Results: Higher bacterial counts were observed in litter than feed samples (6.7 × 107 to 1.6 × 109 CFU/g versus 2.2 × 10to 3.5 × 106 CFU/g) and majority of isolates (73.2%) belonged to only 5 bacterial species (Escherichia coli, Staphylococcus aureus, Enterobacter aerogenes, Klebsiella pneumoniae and Bacillus sp). With respect to antibiotic resistance in general, both litter and faecal matter isolates exhibited similar average rates of 62.2% and 63.1% respectively. Feed samples however had a lower average rate of 46.8%. A similar trend was observed when considering rates of multidrug resistance (MDR). Litter and faecal isolates had MDR rates of 88% and 91% respectively, while feed isolate had a MDR rate of 73%. A focus on the antibiograms of Bacillus cereus, Staphylococcus aureus and Escherichia coli specifically revealed a wide diversity among these isolates with 31 antibiotic resistance patterns observed from 55 isolates and a diversity index of 0.88, 0.9 and 0.98 respectively.

Conclusion: These findings indicate that the Nigerian poultry environment may serve not only as a reservoir of antibiotic resistant organisms, but also as an environment for the development of this resistance. A continuous monitoring of the situation is of essence to form the basis of future intervention strategies.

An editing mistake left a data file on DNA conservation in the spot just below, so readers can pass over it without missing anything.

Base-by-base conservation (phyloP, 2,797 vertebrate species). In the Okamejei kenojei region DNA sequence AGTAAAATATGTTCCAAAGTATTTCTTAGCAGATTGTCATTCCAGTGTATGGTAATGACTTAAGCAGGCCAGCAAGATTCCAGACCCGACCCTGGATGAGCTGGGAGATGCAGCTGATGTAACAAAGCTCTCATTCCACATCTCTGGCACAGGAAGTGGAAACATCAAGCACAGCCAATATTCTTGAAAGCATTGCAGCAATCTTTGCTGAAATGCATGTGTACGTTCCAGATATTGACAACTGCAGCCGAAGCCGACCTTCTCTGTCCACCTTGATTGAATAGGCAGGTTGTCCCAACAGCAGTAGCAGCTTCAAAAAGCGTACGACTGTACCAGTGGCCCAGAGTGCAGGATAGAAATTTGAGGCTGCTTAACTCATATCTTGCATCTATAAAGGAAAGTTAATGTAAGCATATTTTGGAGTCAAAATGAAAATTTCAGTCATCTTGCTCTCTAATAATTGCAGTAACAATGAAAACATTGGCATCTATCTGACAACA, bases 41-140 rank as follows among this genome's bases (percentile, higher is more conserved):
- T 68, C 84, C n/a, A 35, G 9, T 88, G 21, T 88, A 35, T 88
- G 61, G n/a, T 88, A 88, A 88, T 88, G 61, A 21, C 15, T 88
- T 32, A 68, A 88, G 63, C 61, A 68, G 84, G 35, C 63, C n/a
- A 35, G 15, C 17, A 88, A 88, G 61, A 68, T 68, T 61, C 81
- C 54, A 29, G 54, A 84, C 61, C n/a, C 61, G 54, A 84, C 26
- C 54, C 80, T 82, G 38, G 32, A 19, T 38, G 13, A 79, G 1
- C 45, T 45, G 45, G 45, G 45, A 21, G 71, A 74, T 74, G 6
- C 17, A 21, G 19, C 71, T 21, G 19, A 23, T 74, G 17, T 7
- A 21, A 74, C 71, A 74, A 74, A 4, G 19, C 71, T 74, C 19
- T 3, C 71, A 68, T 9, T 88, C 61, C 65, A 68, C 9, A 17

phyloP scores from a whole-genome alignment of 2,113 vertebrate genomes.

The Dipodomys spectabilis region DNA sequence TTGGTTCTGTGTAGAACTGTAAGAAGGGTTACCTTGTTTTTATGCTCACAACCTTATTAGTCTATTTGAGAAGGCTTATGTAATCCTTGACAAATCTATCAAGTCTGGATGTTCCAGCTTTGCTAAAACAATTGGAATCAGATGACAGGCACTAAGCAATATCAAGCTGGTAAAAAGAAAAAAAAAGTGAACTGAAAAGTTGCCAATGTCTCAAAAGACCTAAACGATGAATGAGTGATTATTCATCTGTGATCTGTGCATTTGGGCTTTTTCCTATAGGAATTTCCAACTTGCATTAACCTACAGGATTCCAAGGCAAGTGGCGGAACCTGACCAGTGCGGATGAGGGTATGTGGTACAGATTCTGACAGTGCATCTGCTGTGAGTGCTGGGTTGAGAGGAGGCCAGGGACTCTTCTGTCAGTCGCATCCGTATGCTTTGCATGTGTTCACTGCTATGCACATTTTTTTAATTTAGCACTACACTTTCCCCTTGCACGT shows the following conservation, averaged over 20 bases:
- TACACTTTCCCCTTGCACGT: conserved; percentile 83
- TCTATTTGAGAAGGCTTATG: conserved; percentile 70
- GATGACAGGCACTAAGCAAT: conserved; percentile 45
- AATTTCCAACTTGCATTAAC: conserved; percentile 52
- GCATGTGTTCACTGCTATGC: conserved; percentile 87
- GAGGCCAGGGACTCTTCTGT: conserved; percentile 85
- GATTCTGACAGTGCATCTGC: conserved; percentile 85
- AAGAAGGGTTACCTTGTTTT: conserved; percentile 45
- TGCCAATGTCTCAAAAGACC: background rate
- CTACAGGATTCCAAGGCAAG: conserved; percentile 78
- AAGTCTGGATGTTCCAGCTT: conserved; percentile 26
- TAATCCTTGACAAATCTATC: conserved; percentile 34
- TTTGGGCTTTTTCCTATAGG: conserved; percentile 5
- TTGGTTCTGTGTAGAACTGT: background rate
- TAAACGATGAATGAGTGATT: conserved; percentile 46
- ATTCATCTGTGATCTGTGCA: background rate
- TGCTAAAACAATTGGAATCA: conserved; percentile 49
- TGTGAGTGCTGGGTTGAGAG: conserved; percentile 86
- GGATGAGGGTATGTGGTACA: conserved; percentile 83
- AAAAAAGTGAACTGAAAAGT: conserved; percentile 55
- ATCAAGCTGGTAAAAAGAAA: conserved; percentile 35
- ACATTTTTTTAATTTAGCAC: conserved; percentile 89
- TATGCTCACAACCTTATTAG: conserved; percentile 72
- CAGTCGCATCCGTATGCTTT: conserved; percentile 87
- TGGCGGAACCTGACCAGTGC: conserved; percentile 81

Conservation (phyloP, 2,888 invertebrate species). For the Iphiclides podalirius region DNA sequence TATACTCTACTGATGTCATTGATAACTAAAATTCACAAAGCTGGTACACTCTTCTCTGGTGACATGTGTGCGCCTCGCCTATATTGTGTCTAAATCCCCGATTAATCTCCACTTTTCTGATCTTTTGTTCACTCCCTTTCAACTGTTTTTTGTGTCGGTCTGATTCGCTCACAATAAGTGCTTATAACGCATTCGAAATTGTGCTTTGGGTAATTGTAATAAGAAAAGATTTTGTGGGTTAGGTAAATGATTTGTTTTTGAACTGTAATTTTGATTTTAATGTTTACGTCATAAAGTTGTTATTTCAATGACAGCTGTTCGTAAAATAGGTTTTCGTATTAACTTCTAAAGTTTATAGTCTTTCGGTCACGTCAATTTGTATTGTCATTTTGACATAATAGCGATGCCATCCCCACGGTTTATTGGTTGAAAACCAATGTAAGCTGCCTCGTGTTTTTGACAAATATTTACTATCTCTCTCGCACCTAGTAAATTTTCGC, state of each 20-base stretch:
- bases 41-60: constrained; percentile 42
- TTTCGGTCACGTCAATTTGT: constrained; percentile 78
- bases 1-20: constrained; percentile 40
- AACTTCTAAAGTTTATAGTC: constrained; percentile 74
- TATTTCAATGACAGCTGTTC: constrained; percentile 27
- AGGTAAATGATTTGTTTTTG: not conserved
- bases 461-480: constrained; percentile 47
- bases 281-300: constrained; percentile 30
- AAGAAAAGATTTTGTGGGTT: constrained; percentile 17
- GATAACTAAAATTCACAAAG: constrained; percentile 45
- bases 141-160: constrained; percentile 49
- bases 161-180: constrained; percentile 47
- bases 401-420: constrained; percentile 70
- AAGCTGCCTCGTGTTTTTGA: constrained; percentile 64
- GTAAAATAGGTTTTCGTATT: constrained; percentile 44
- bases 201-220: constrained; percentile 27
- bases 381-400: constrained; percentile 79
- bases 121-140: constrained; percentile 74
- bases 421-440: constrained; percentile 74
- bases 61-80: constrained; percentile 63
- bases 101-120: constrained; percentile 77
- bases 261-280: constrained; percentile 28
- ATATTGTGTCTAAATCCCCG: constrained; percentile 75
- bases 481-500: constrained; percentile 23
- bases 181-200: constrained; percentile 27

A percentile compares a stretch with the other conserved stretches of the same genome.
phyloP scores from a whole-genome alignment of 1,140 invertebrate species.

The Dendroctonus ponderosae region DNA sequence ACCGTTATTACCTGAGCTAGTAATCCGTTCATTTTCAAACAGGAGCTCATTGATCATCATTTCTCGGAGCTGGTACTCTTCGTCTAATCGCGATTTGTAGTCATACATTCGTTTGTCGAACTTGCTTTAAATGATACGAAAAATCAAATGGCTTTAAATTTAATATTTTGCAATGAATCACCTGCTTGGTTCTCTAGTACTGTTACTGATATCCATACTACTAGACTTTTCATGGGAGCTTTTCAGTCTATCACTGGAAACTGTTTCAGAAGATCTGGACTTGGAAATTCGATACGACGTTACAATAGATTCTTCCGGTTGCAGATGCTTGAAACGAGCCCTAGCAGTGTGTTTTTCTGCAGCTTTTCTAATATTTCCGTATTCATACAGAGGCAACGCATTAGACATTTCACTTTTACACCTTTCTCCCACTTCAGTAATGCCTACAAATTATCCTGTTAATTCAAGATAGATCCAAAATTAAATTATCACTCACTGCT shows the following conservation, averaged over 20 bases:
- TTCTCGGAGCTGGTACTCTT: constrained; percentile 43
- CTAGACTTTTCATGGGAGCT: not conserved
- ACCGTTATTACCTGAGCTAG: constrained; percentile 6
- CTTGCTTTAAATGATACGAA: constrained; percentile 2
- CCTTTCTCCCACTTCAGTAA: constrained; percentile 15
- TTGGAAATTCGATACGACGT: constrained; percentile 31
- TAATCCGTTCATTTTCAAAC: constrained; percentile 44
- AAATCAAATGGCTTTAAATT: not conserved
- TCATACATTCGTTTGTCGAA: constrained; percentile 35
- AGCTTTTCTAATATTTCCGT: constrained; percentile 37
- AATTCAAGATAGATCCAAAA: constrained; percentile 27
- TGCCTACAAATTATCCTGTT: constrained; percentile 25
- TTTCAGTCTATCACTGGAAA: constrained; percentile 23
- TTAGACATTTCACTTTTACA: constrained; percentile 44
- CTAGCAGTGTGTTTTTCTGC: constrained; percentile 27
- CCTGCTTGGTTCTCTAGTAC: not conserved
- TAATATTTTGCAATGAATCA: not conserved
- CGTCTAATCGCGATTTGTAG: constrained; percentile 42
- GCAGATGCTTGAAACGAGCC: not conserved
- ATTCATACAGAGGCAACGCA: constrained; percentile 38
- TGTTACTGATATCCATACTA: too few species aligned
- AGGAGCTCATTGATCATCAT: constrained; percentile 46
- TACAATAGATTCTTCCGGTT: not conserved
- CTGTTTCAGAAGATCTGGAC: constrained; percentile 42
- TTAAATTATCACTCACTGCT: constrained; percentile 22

Open Access Original Research Article

Retro-respective Evaluation of New Fixed Dose Combination of Antibiotics in Management of Severe Skin and Soft Tissue Infections – A Comparative Pharmacoeconomic Study

Prashant Bhatiya, Mohd Amin Mir

Microbiology Research Journal International, Page 1-11
DOI: 10.9734/BMRJ/2016/28477

Study Background: Skin and soft tissue infections (SSTIs) are the second most common infection encountered in hospitals. Present study aims to comparatively analyze efficacy of new fixed dose combination (FDC) with teicoplanin in treating severe SSTI patients and to assess the costs associated with respective therapies.

Materials and Methods: During this retrospective study, case sheets of patients who were treated for severe SSTIs / Sepsis with teicoplanin or fixed dose combination of Vancomycin +Ceftriaxone+ adjuvant (FDC) between March 2009 and August 2012 at tertiary care hospitals were analyzed.  Various demographic features, antibiotic therapy, length of treatment duration and the resulting efficacy were evaluated. Microbiological correlation was done with clinical success monitored in terms of complete omission of systemic signs and symptoms and evaluation of % failure in each case or need of concomitant therapy to treat sepsis.  Overall cost involved in the infections management was estimated in INR.